“If you compare them to Red Bull and Mercedes, you see that Ferrari and McLaren have only continued to work in the same way as they always did,” the quadruple world champion is quoted by Spain’s Marca newspaper.
“Sometimes you have to stop, make a plan and start again. Sometimes you have to do something different,” Prost added.
The F1 legend believes Ferrari’s problems can be traced back to “when Michael Schumacher left”, while McLaren’s decline began when Adrian Newey switched to Red Bull.
According to swirling rumours in Monaco, McLaren could be looking to boost its fortunes ahead of the works Honda partnership in 2015 by making a swoop for Fernando Alonso.
“Fernando would be welcome back at McLaren,” McLaren ‘supremo’ Ron Dennis, who clashed so infamously with the Spaniard back in 2007, reportedly told the Italian press.
“You’re surprised that I’m talking about Fernando? I don’t have any problem — the most important thing is for us to win again.
“In 2015 we have the Honda engine and we need a great driver.”
McLaren’s current lead driver, Jenson Button, was asked by Spain’s AS newspaper if Alonso will be at McLaren next year.
“He has a Ferrari contract,” the smiling Briton replied.
“Yes it would be a great challenge to have him as a teammate.”
According to two British F1 correspondents, there may be some truth to the Alonso rumours.
Jonathan McEvoy, of the Daily Mail, cited ‘sources’ as he reported that ‘meetings’ have already taken place.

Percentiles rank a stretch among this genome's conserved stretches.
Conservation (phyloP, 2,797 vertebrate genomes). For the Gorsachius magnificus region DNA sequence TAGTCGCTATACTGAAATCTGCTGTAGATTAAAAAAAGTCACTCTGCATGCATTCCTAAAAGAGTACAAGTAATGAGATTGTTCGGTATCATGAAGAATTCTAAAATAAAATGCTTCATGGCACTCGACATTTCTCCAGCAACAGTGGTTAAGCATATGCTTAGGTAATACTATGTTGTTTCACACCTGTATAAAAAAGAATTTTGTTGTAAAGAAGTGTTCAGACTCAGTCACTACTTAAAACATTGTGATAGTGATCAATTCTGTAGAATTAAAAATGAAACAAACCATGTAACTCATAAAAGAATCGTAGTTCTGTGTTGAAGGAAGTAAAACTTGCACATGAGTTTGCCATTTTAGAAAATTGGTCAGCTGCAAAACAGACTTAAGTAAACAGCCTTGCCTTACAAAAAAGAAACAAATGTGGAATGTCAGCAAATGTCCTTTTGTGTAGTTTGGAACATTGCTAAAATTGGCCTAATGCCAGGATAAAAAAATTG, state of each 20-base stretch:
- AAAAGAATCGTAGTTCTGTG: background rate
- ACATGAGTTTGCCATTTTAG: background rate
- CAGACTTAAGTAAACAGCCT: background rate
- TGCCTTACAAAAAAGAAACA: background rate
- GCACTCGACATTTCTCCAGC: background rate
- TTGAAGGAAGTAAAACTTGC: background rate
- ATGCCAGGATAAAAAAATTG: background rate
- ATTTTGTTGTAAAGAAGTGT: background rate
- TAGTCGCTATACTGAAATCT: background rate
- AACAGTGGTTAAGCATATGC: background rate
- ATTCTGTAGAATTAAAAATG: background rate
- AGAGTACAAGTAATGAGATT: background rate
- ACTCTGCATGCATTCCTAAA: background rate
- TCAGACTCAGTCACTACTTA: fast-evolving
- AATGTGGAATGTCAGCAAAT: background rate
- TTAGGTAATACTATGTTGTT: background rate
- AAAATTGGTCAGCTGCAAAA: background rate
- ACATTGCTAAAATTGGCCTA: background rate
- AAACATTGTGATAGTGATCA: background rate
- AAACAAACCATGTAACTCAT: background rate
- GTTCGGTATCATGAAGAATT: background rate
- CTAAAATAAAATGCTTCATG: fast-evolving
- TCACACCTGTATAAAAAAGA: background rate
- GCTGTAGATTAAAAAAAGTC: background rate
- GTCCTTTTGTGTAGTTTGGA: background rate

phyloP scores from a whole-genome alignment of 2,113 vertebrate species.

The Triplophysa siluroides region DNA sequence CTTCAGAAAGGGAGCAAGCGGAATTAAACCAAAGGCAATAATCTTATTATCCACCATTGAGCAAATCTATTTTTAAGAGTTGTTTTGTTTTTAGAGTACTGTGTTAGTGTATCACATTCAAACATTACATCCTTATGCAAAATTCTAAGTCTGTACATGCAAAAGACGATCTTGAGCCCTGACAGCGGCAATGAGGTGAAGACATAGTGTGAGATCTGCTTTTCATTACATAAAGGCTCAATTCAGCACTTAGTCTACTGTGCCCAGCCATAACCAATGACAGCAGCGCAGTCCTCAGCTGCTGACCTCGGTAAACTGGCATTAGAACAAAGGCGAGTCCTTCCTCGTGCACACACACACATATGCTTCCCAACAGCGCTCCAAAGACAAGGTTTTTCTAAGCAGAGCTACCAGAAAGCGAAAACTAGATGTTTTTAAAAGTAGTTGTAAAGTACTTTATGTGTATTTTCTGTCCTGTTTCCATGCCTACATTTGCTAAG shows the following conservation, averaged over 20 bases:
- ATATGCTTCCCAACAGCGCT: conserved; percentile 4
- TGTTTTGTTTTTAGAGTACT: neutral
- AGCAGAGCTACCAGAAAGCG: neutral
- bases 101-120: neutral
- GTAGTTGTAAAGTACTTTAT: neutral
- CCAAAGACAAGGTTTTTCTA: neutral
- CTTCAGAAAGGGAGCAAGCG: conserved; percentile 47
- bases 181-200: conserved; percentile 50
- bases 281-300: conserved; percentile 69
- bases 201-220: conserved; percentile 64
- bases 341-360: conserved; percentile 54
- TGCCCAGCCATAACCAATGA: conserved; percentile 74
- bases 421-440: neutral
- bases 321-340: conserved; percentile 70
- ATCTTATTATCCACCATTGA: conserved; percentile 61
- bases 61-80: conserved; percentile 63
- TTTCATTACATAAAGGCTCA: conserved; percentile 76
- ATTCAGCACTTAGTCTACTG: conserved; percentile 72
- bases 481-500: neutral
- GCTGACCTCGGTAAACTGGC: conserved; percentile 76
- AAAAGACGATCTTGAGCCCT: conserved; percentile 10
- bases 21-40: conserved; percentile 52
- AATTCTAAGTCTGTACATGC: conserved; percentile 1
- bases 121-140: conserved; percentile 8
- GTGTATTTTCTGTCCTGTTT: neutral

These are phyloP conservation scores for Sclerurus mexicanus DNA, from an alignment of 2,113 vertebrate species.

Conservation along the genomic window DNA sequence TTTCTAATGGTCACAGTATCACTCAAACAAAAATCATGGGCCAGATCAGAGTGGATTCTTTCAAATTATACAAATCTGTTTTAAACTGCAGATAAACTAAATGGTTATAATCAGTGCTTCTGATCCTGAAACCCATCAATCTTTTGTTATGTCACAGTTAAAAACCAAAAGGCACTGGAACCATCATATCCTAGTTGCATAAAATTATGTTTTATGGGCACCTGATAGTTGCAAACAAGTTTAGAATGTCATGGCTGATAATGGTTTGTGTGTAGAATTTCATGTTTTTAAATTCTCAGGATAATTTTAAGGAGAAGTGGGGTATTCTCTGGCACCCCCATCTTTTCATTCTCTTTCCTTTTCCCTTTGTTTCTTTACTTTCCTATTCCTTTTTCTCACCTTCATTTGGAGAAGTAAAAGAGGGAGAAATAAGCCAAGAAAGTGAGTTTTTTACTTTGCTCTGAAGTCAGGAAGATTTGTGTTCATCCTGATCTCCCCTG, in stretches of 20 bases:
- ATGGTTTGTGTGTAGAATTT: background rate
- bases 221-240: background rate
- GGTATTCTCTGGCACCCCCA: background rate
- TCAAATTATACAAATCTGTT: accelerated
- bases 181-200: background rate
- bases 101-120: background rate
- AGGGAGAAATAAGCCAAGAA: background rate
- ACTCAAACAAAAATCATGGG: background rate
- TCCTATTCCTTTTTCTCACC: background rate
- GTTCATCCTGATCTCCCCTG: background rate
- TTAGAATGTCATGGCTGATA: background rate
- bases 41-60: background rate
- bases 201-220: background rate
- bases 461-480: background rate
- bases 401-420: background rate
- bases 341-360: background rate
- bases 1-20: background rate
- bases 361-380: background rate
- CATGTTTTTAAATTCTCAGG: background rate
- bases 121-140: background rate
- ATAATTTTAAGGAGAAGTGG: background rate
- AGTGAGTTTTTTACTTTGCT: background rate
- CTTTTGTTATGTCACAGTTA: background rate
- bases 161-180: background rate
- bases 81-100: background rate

And The Times’ Kevin Eason agreed that “It is an open secret that McLaren have approached Alonso”.
However, while Alonso has sounded frustrated with life at Ferrari recently, returning to struggling McLaren might not be at the top of his wish list.
“I’m happy,” he told France’s L’Equipe. “I have a great life, I’m a Ferrari driver — it doesn’t get much better.
“A third title would be the icing on the cake for my career. So many great drivers have won three titles.”
Flavio Briatore, close to Alonso throughout his career, said in Monaco: “Fernando has a contract with Ferrari, so it’s out of the question to go elsewhere unless something extraordinary happens.
“He, like everyone else, has difficult moments, and like every driver he wants a competitive car, and he can’t solve the problems of an entire team by himself,” the Italian is quoted by La Gazzetta dello Sport. (GMM)